Experts believe that the flooding on June 18 did not significantly impact the Brood X cicada population.
Brood X cicadas spend 17 years underground and about six weeks above ground in the final phase of their life cycle. The cicadas that were going to emerge would have already done so, Keith Clay, Distinguished Professor of Biology Emeritus at IU, said.
Clay said that female cicadas were mostly done mating and laying eggs by the time the flood came.
The cicada holes may have even contributed to some flood damage because they allow water to absorb into the soil quickly, Clay said.
“There can be hundreds of holes per square meter,” Clay said. “The ground looks like swiss cheese.”
Clay said he doesn’t think the flooding will affect the next generation of Brood X cicadas either. Female cicadas usually lay their eggs in tree branches, which are high enough to avoid floodwater.
The next generation of cicadas won’t hatch for about another month, but it makes it easier for the young cicadas, or nymphs, to penetrate if the ground is moist. Nymphs must feed on underground tree roots to survive, Megan Abraham, Indiana state entomologist, said.
If the ground is too saturated when the eggs hatch, it may negatively affect the next cicada population size, Abraham said.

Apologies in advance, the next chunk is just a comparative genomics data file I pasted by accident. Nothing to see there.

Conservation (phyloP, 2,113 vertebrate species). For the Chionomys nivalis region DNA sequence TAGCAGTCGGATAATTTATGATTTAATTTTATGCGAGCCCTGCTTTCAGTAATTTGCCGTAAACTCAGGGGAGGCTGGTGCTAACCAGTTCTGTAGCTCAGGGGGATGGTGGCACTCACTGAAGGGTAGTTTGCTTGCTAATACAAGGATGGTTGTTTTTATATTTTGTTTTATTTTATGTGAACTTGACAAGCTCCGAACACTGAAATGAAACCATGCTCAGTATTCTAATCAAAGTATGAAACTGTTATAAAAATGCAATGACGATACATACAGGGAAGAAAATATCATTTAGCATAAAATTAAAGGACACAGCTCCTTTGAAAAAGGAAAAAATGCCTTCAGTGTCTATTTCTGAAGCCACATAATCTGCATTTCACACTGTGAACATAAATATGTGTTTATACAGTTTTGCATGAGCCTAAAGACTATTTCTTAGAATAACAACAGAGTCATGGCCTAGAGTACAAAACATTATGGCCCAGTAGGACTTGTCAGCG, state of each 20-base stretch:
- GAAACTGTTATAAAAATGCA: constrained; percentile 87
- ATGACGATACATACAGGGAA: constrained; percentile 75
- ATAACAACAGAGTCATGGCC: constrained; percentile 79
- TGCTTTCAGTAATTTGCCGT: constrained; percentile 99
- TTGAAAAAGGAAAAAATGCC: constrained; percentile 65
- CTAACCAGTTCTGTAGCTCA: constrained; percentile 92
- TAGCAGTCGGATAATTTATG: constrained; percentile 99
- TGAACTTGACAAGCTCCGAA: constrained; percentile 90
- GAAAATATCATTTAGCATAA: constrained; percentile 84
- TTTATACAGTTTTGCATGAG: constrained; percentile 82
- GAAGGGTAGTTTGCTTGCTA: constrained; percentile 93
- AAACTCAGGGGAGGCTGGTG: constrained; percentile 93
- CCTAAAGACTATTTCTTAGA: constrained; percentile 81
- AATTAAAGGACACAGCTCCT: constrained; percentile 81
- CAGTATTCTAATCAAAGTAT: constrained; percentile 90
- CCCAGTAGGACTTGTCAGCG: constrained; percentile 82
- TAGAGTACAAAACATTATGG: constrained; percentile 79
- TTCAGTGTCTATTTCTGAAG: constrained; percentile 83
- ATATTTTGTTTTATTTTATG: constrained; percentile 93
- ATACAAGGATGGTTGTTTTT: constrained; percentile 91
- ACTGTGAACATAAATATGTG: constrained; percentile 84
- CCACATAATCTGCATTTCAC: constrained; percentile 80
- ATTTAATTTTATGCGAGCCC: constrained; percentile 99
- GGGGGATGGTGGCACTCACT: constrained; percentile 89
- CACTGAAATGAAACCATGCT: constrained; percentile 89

Some cicadas could still be heard the day after the storm, so there likely won’t be an effect on future generations, Roger Hangarter, IU professor of biology, said in an email.
Hangarter said some branches containing cicada eggs might have been knocked off, but there are plenty of eggs in branches closer to the trees that survived the storm.
“The bottom line is that disturbance of ecosystems due to human activities such as development for buildings, parking lots, along with overuse of pesticides are by far the biggest threat to their population,” Hangarter said.
Richard Phillips, IU professor of biology, studies the effects of the Brood X cicadas on soil. When cicadas emerge from the ground, they secrete a chemical that acts like glue and keeps the holes in place. The holes that cicadas emerge from allow greenhouse gases to escape, which helps provide the soil with oxygen, according to The Scientist.
Phillips said that soil in Bloomington holds water well because it has a lot of clay, making the soil quickly saturated. Some of the water from the flood has covered up the holes from the cicadas.
Phillips said the cicada holes might have contributed to flooding in basements, but they could have helped mitigate the flooding by absorbing water so it doesn’t flood the streets.